Billy Bishop is widely known as the top Canadian flying ace of the First World War, boasting 72 victories and numerous accolades including the Victoria Cross. He was an Air Marshal and the recipient of many medals. During the Second World War, he was a key player in the implementation of the British Commonwealth Air Training Plan.
William Avery (Billy) Bishop was born in Owen Sound, Ontario on 8 February 1894. He was 20 years old when the war broke out in 1914. As a youth, Bishop had a reputation as a bit of a scrapper. He shied away from team sports, preferring solo endeavors like swimming, horse riding, and shooting. Foreshadowing his future love of flying, as a 15-year-old he flew a makeshift "aircraft." Made from bed sheets, wooden crates and string, he tried to fly it off the third story of his house.
Royal Military College
Even though he was not much of a student, he attended the Royal Military College in Kingston. He had a range of reported efforts—working hard, a bit of failing, and some cheating.
Arriving in England
In 1914, he joined the Mississauga Horse cavalry regiment, and later transferred to the 7th Canadian Mounted Rifles. Frustrated with the mud of the trenches, he requested yet another transfer to the Royal Flying Corps. He figured the war would be much cleaner in the air.
Even though Bishop had displayed great capabilities on the firing range and was very good with a gun, he rode along as an observer at first. However, he showed a talent for taking aerial photographs, and he soon began training others. On his first mission, he acted as an aerial spotter for British artillery. He continued to work on reconnaissance missions and bombing flights without ever firing a gun.
Becoming a pilot
After he injured his knee during a flight and his father suffered a stroke, he was sent home to Canada to recuperate. With the help of some influential friends he made during this hiatus, he was accepted for training as a pilot at the Central Flying School. Soon after receiving his wings, he had a crash landing resulting in an order to retrain. Luckily, Major Alan Scott vouched for him, and by chance, the very next day he saw his first victory, shooting down a German plane. They let him stay, and as luck would have it, the very next day he saw his second victory.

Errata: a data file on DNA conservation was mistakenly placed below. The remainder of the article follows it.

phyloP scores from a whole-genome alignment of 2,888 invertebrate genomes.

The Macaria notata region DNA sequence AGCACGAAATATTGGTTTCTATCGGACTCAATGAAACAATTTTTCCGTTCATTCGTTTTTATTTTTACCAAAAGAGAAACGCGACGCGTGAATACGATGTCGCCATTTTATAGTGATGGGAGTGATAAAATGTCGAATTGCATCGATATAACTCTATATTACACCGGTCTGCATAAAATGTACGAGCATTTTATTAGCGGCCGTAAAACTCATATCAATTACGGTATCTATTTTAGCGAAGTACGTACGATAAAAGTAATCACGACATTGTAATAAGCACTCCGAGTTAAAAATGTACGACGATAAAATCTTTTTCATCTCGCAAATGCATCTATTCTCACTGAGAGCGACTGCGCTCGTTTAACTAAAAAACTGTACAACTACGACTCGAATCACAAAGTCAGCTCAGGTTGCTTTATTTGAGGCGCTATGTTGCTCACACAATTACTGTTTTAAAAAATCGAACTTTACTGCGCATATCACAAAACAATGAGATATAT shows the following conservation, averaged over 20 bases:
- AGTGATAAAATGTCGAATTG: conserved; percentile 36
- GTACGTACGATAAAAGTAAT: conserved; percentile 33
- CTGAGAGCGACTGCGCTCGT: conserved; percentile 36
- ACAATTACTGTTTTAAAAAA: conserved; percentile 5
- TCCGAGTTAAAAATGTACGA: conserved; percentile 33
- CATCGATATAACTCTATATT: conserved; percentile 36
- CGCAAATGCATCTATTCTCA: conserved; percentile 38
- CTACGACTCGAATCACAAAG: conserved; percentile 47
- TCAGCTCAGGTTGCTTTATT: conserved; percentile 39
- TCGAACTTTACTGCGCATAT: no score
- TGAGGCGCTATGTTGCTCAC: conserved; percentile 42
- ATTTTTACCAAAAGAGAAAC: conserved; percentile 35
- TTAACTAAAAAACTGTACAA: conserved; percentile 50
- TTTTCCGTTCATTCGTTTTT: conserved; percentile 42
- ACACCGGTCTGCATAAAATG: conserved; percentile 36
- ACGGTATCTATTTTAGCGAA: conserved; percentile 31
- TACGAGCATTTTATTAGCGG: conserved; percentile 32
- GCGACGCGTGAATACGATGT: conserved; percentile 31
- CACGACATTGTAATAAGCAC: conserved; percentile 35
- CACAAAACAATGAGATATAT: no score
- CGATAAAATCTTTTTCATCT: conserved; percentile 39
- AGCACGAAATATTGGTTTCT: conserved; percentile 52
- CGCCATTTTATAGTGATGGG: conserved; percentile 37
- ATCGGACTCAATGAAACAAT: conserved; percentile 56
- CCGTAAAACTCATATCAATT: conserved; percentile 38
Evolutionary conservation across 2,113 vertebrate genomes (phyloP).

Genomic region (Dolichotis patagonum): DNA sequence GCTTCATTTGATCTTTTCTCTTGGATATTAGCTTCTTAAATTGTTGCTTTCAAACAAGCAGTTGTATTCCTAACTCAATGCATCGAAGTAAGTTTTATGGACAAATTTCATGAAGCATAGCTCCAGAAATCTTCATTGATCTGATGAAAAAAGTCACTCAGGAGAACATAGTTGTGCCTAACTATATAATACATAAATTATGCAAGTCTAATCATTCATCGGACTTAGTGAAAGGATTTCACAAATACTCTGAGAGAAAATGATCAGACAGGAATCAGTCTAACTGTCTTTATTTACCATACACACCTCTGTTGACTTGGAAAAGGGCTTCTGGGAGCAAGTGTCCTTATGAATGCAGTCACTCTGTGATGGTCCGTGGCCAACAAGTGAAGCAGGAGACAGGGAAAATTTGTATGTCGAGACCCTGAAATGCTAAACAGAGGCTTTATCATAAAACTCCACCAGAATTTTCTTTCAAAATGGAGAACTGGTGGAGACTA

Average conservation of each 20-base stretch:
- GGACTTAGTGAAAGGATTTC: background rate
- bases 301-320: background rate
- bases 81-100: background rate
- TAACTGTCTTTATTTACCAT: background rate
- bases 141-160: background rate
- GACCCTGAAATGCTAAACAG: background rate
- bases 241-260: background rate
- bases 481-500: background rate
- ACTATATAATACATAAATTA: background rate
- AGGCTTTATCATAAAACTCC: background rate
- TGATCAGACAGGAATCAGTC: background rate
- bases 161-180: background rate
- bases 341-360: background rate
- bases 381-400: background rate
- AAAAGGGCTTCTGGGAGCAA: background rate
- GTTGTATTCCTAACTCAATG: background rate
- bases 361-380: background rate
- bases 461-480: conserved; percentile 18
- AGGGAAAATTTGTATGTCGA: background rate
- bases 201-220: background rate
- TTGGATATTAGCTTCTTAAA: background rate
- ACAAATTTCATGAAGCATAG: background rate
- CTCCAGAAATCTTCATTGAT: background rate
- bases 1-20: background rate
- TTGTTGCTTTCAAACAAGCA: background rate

Becoming a flying ace
Bishop was often allowed to go on solo missions, deep into enemy territory. With his uncompromising approach, Bishop racked up his victories, becoming an ace. He got the nicknames "Hell's handmaiden" and "the Greatest English Scouting Ace" from the Germans. He specialized in the surprise attack, with victory after victory. He was awarded the Military Cross for his participation in the Battle of Vimy Ridge.
The enemy put a bounty on Bishop's head, yet he pushed on to acquire the Distinguished Service Order and Bar, the Distinguished Flying Cross, as well as the Victoria Cross. He was considered one of the top flying aces of the war.
Marriage and promotion
While on leave to Canada, he married his long-term fiancée, Margaret Eaton Burden, and wrote his autobiography, Winged Warfare. When he returned to Europe, he was promoted to major and given command of No. 85 Squadron, "The Flying Foxes."
Billy Bishop had become an integral character/story in Canadian recruitment efforts. There began to be worry about what would happen to morale on the home front should something happen to him. He was moved and promoted to lieutenant-colonel. By the time the war ended, he claimed 72 air victories. Some historians believe the total could be lower. He seemed to have a tradition of circumventing the rules. Often victories were attributed in the absence of the usual need for witnesses, etc.
Second World War
During the Second World War he was appointed the first Canadian Air Marshal. He served as the Director of the Royal Canadian Air Force in charge of recruitment, a task he did remarkably well. This resulted in an overflow of applicants.
Death and legacy
Bishop went on to explore various business interests, mostly connected to aviation, and spent most of his remaining days between England and Canada. With the wars taking a great toll on his health, he died in 1956. Bishop and his wife, Margaret, had a son, William, and daughter, Margaret, both of whom went on to be excellent aviators in their own right.
Bishop is memorialized in streets, roadways, parks, a mountain, buildings, airports, and the list goes on. He also boasts a long list of medals and honors.
Source: Veteran's Affairs of Canada